Puglia is “the heel” of the boot of peninsular Italy. It is bordered by both the Adriatic and Ionian Seas, giving it one of the longest coastlines of any region in Italy. Puglia is also one of Italy’s most fertile regions on a par with the Po Valley. Olive trees, wheat, and vines cover the territory of Puglia like a colorful patchwork. Most visitors to Italy are not familiar with this region or the fantastic food and wines on offer. Brindisi is most famous for being where backpackers catch their ferries over to Greece. The “Trulli” of Alberobello, Lecce (called the Florence of the south with its stunning historical architecture), the seaside village of Gallipoli, and the Gargano peninsula, are some of the best “secrets” of the south.
Principal wine towns in Puglia include Lecce, Martina Franca, Manduria (a lot of “Primitivo” is produced in this wine town), and Salice Salentino. More than 60% of the production of wines in Puglia is red wine. Puglia was, for years, a supplier of massive bulk “plonk” (low-quality wine). An awful lot of this plonk was sent on tankers, by night, to Italy’s north to be (illegally) blended into mediocre wines.
Luckily this practice has stopped, and more inspired winemaking is taking place in the 21st century. Wineries from the north of Italy and even American wineries are beginning to see the potential of Puglia and are starting to invest heavily. Antinori and American importer Neil Empson (founder of A-Mano) have already experienced commercial success with their Puglia wine ventures.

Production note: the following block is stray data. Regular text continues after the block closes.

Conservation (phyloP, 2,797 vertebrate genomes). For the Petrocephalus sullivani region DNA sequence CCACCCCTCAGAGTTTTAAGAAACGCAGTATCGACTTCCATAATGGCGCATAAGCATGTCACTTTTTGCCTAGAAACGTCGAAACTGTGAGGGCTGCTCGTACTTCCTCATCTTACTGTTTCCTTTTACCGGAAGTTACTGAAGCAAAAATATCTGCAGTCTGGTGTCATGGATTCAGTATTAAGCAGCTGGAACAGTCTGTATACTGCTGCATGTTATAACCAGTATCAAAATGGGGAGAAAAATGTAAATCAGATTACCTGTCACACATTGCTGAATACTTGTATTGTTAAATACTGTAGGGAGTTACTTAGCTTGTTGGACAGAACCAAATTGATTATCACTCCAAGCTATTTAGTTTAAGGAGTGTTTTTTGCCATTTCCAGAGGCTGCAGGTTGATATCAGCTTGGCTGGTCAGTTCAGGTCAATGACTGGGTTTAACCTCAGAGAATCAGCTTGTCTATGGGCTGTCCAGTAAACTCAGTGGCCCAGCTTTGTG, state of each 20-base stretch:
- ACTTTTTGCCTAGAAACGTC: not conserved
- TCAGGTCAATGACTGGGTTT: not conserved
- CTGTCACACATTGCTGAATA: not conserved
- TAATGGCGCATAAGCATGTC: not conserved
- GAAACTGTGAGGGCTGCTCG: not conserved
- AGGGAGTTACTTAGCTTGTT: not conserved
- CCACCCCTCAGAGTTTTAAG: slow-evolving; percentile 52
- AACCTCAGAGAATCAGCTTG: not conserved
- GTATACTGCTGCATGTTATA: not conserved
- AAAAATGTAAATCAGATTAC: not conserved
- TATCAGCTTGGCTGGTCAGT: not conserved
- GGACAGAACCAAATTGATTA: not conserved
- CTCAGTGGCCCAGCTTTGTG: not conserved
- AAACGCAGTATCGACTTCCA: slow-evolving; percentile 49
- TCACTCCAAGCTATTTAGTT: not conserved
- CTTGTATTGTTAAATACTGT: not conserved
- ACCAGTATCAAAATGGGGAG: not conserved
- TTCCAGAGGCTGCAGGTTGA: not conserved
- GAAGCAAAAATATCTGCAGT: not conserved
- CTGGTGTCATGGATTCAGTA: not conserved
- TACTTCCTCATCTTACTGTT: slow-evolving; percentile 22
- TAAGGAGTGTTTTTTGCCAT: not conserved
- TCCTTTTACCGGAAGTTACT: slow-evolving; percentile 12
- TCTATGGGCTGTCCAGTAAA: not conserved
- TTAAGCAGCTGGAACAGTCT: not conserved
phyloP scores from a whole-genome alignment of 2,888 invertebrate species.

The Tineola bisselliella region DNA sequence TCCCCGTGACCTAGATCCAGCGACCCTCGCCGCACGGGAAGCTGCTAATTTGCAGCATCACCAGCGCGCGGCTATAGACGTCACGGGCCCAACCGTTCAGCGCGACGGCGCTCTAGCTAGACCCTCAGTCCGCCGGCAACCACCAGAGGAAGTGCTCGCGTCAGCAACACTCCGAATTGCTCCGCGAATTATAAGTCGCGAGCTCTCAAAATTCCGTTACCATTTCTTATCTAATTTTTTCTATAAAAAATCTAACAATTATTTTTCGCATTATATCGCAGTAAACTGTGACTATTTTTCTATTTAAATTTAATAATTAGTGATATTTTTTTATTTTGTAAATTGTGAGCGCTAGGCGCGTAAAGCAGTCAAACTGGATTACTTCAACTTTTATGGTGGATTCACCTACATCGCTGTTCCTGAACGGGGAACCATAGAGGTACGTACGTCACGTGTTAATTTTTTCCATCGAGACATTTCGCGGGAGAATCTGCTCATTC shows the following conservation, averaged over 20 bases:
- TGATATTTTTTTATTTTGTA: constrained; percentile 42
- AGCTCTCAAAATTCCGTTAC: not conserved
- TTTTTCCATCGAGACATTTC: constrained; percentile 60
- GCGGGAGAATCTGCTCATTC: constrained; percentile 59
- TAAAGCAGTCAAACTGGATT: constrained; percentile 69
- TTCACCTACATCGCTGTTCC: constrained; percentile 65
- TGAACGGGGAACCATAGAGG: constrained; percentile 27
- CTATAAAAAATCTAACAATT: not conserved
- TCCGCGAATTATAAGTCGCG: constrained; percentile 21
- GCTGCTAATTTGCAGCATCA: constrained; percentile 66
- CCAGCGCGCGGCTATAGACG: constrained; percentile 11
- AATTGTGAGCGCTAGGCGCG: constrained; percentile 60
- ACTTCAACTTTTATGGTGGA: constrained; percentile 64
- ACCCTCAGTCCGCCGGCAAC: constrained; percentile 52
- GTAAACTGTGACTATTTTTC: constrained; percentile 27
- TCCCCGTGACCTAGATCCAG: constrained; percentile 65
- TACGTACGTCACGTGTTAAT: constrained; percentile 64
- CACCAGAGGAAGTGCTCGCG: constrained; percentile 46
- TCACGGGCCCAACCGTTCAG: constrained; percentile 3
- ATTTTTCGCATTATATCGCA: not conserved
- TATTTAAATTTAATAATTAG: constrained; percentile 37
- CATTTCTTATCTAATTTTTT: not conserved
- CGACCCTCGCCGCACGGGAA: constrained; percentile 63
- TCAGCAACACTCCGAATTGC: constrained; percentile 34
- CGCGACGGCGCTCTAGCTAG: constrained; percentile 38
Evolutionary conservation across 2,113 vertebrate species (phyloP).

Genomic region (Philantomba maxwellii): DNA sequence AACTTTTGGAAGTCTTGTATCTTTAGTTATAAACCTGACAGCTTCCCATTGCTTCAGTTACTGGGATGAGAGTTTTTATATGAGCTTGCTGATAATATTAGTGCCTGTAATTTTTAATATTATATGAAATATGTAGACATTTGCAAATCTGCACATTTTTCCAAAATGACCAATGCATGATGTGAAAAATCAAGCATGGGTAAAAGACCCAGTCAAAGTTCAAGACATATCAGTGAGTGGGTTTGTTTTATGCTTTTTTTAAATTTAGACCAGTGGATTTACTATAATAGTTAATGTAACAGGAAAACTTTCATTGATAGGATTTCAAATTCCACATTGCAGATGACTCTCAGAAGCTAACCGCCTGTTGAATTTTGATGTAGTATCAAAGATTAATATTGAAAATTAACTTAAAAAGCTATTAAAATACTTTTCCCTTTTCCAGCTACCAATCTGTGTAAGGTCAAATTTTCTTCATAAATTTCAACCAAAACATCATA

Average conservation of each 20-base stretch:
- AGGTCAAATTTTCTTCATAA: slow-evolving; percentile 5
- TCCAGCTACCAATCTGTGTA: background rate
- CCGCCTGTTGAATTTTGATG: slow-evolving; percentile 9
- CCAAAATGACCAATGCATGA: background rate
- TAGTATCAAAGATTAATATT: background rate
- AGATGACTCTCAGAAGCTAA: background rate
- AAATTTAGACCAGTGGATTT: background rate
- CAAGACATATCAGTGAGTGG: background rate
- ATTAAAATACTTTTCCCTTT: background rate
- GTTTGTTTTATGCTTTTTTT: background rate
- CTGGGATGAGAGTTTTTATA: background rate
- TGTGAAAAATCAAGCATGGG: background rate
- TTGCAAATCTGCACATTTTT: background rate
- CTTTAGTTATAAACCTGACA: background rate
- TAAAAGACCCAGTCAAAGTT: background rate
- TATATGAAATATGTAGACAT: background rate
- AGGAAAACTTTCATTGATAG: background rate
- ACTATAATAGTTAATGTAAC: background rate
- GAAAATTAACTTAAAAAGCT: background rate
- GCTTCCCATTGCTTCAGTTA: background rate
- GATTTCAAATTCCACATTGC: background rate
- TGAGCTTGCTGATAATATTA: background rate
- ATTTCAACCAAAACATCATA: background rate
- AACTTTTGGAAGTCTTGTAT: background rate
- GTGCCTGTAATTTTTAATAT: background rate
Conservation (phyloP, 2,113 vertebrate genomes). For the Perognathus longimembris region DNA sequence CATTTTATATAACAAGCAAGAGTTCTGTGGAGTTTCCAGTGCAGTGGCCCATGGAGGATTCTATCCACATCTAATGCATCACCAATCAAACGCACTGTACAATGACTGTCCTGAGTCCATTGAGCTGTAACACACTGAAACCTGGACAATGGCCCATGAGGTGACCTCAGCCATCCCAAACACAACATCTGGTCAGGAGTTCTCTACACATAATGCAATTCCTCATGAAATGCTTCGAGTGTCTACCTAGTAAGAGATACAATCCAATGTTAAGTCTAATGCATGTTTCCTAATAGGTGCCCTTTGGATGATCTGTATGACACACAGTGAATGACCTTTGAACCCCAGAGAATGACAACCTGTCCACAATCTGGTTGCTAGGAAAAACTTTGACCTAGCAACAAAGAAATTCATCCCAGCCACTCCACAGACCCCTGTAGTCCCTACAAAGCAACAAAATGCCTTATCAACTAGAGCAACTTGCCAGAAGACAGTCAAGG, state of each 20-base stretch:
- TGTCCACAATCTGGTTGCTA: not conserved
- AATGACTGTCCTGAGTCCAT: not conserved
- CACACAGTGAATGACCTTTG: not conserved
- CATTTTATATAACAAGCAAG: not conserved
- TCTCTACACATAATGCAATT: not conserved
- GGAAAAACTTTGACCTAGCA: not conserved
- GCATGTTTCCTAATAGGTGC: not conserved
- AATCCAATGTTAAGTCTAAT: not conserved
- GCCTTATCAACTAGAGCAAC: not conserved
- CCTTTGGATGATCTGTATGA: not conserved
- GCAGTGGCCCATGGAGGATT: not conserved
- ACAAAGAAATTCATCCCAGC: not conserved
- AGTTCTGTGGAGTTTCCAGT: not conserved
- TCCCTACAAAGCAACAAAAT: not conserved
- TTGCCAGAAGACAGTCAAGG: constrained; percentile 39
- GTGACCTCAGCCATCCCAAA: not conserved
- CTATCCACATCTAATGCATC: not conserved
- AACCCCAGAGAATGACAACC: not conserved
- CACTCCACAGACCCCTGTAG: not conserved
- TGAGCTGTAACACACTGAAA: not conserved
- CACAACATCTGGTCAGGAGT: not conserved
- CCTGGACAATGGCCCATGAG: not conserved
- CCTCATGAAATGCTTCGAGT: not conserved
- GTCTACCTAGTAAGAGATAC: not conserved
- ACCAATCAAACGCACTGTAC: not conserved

The flagship red grape of Puglia is Primitivo, a distant cousin of California’s Zinfandel grape. The wines made with Primitivo are luscious, heavy, and definitely “food wines.” Typical dishes in Puglia to accompany their local wines include eggplant Parmigiano, Orecchiette pasta, flavored bread, aged ricotta. Apart from Primitivo di Manduria (considered to be the best wines from Puglia), another amazingly successful red wine is Salice Salentino, a robust red wine made primarily with Negro Amaro.
Uva di Troia (literally “Grape from Troy,” reflecting the region’s Ancient Greek influence) is a secondary red grape that is used in Foggia province to make the famous “Castel del Monte” wines. Puglia also produces light white wines with the Bombino Bianco and Verdeca grapes (and some barrel-fermented Chardonnays). The rosés of Puglia (made of negroamaro) have also been surprisingly successful.